Tuesday, February 23, 2016

Purple Noon (1960)


Billy Kearns as Freddy.

So, just a short time back, I wrote on this thing about being confused by French Canadian movies. I'd watch them and assume they were French. But they drive American cars and lived in what looked pretty much like the United States, and I would wonder if it's a French movie set in America with French actors playing Americans. I sorry I'm not more hip to Canadian cinema.

I just watched Purple Noon (Plein Soleil). I started watching it on Fandor (available from the Criterion Collection). I hadn't read the description very carefully, but I quickly realized it was a French version of The Talented Mr Ripley. Starring Alain Delon, Maurice Ronet and Marie Laforet, all playing Americans. With American Billy Kearns as Freddy. Made in 1960.

Ripley seemed less pitiful than in the Matt Damon version, like more of a psychopath. Still, his first victim was really asking for it, more than in the 1999 version, and Freddy was less obnoxious. Freddy was played by American actor Billy Kearns who spoke French with a strong American accent---I'm not sure what the explanation for that was since French was English for purposes of the film.

Sunday, February 14, 2016

The Cult of J.T. LeRoy

Laura Albert.

It reminded me of something Pauline Kael said about the movie Love Story. In 1970, it had audiences in tears and Kael sneered at the people who thought that the movie must have been terribly well-made since they were so moved by it.

In the case of J.T. LeRoy, people read "his" books because they thought they were at least partially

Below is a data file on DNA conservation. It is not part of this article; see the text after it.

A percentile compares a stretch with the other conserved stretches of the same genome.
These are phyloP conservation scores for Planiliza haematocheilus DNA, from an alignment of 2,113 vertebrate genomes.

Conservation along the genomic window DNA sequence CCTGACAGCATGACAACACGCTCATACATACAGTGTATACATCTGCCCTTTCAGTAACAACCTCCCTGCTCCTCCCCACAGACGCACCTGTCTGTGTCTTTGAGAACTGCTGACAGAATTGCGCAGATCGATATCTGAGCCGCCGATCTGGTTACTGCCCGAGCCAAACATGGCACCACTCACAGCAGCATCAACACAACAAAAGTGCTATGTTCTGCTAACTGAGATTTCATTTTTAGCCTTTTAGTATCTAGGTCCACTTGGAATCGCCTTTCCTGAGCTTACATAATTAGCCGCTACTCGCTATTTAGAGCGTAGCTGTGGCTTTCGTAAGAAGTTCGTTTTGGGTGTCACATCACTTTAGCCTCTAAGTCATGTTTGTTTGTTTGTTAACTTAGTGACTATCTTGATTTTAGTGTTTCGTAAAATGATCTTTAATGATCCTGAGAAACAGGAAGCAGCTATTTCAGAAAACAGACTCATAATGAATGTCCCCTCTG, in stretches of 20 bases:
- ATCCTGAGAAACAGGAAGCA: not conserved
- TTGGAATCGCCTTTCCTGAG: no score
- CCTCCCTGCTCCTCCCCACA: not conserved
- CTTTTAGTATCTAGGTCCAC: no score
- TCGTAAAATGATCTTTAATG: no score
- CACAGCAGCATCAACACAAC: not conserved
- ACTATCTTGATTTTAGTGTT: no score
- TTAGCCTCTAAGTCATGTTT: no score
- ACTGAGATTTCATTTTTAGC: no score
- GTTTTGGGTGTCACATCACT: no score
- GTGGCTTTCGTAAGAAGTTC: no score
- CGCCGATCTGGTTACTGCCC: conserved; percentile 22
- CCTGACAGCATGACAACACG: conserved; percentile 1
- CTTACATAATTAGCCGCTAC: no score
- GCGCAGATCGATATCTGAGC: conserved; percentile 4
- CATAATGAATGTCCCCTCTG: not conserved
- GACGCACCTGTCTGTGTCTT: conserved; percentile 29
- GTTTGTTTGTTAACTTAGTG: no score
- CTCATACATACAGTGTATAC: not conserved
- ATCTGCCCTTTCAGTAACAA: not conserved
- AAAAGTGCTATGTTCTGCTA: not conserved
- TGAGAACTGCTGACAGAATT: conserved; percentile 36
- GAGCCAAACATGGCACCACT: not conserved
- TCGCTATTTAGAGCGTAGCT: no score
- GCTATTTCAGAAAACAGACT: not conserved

autobiographical---the authentic voice of a horribly abused HIV positive teenage boy forced into a life of prostitution. When it turned out that "LeRoy" was a repulsive middle-aged female psychopath from a middle-class family, many of his/her fans argued that the books were still brilliantly written since they had been so moved by them---or had at least been morbidly fascinated by them.

The books were published as novels, not autobiographies. Apologists argued that the real author, Laura Albert, had simply used a pen name.

It's like they thought they were reading J.T. LeRoy and found out it was only J.T. LeRoy fanfiction.

I didn't know much about the case of J.T. LeRoy until I saw this movie. I had read something about "him" before it was exposed as a hoax, so I went to the bookstore and looked at one of his books. It was written in the annoying pseudo-poetic style peculiar to literary frauds. I passed on it.
 
I didn't realize how much work Laura Albert put into it, talking for hours on the phone, sadistically manipulating men she thought could help promote her as a writer. She was a phone sex worker by trade. No one she spoke to spotted her phony West Virginia accent.

Since LeRoy was supposedly an HIV positive prostitute disfigured by sado-masochistic abuse and taking female hormones in preparation for a sex change operation, I don't imagine any of the men Albert talked to were interested in him sexually. They spent hours on the phone talking to a disturbed kid who claimed to be suicidal. There was nothing they could do for him but keep talking and talking.

How many literary frauds have there been pretending to be children with AIDS?

The Cult of J.T. LeRoy is available on Fandor.

Friday, February 12, 2016

French langauge films

Two or three times, I've turned on French movies. There are people speaking French. But they all drive American cars and they live in what looks like the United States. Are American cars that common in France? Are their suburbs that much like ours?

I wonder if it's a French movie with French actors set in the United States. It eventually dawns on me that the movie is Canadian. It's a shame Canada isn't more exotic.